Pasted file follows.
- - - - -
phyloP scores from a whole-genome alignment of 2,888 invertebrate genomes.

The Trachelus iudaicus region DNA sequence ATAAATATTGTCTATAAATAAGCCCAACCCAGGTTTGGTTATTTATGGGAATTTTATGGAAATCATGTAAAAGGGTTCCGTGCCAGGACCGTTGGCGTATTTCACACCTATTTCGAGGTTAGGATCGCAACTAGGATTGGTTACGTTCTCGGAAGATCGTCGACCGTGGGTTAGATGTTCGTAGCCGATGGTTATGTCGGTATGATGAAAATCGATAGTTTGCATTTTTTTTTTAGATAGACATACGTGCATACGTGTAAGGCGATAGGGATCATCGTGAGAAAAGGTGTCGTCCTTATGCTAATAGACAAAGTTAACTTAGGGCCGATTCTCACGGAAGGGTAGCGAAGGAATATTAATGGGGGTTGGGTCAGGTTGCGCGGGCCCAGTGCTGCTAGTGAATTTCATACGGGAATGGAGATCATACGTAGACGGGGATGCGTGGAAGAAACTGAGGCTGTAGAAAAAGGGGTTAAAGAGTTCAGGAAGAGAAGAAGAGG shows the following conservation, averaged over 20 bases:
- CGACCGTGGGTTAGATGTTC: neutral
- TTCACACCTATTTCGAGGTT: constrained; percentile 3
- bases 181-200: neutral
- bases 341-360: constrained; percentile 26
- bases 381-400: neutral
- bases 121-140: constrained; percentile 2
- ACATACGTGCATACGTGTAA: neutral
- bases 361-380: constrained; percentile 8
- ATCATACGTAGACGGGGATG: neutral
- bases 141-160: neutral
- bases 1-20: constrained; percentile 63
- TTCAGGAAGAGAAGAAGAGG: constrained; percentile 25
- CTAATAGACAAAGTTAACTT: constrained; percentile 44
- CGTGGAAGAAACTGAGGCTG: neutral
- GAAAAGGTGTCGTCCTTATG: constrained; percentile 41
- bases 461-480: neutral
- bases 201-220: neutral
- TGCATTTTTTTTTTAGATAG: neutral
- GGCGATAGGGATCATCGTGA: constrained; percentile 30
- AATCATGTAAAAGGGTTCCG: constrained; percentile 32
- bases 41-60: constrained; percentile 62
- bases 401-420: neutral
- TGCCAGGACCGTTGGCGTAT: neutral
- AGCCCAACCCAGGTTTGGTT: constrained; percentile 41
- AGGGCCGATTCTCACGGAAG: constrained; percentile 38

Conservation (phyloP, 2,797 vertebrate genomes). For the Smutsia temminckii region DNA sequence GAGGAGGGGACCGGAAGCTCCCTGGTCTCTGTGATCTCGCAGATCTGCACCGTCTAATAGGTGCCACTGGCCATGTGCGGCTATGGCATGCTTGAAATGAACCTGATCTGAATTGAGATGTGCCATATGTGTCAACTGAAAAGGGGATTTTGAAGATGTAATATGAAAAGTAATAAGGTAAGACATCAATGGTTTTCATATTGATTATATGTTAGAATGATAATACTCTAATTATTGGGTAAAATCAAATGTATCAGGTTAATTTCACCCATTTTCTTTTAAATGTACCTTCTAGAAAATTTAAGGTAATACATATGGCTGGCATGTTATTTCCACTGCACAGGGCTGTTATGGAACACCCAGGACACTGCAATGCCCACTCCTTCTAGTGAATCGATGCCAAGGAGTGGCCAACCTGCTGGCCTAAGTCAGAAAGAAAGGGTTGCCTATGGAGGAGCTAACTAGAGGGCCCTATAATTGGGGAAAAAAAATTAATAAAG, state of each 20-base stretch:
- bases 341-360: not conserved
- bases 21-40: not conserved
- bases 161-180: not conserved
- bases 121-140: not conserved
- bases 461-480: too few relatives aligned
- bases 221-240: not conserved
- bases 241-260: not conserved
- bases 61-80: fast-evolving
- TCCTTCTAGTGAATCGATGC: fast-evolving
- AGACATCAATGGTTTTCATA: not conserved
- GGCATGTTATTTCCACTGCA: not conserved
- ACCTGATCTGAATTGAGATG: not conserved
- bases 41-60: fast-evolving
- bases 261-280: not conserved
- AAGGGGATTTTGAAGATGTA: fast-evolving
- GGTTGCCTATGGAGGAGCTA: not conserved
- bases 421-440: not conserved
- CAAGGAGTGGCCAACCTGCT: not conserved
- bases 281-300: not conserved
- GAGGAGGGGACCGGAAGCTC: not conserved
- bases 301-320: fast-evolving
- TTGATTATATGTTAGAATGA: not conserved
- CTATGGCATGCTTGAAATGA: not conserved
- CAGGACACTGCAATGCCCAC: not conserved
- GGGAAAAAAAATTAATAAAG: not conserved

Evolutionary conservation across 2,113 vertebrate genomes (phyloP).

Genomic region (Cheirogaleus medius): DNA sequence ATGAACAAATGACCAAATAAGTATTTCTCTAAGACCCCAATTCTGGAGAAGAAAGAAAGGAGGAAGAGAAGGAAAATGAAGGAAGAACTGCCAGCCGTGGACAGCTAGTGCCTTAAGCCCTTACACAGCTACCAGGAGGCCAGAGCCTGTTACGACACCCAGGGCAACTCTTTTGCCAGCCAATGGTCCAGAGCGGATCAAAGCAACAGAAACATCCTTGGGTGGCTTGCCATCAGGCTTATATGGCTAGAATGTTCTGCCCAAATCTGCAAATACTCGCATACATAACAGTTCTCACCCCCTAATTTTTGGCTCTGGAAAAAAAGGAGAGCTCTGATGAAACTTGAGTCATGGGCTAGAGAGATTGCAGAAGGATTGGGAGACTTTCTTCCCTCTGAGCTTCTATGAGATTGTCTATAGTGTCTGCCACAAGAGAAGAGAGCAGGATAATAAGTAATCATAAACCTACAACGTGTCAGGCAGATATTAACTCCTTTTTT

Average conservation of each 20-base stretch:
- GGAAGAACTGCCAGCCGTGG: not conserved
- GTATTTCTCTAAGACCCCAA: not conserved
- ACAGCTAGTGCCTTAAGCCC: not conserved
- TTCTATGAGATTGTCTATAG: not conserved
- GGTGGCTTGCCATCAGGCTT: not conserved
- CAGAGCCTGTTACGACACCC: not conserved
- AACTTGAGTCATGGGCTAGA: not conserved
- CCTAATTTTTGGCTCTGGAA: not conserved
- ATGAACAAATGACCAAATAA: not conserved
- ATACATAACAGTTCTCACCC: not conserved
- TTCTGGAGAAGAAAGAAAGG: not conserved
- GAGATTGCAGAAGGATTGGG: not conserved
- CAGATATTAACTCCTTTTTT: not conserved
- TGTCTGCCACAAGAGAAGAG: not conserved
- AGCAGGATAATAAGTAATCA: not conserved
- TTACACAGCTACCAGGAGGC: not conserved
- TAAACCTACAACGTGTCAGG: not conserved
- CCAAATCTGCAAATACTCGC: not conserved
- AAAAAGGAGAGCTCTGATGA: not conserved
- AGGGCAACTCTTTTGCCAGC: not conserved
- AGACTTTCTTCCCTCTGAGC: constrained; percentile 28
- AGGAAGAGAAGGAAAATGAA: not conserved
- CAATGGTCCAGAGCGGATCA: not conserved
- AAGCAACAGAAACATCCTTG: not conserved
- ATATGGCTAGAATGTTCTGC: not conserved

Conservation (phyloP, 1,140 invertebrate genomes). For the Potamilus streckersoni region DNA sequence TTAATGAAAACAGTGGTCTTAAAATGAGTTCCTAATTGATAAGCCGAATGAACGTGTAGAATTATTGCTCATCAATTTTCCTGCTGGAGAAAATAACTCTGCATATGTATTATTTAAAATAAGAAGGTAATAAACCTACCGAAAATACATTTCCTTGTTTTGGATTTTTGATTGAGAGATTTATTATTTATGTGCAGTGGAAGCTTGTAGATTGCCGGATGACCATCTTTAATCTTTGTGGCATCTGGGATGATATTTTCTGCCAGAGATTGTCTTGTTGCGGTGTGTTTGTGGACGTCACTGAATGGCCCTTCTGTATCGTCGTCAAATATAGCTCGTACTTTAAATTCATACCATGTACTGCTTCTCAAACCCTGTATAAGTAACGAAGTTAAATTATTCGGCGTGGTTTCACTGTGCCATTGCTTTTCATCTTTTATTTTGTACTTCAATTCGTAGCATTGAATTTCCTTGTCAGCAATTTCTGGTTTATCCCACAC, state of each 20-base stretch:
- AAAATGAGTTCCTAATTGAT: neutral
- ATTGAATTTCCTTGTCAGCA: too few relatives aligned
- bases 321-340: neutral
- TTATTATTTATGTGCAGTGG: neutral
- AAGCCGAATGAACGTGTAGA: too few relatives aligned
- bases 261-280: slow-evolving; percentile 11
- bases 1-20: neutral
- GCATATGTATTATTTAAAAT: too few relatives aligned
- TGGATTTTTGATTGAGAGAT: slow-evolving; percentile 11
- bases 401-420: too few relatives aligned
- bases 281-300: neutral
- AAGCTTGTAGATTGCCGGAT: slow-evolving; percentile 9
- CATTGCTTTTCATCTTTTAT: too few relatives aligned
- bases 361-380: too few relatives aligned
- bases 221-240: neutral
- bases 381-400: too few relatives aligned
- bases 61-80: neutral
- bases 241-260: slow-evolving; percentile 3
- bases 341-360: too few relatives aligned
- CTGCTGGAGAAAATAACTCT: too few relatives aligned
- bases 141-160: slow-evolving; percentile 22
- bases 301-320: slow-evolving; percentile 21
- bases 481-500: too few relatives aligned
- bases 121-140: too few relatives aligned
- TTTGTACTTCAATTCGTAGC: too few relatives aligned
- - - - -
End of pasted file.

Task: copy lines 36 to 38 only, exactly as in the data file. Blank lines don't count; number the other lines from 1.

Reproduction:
- bases 61-80: fast-evolving
- TCCTTCTAGTGAATCGATGC: fast-evolving
- AGACATCAATGGTTTTCATA: not conserved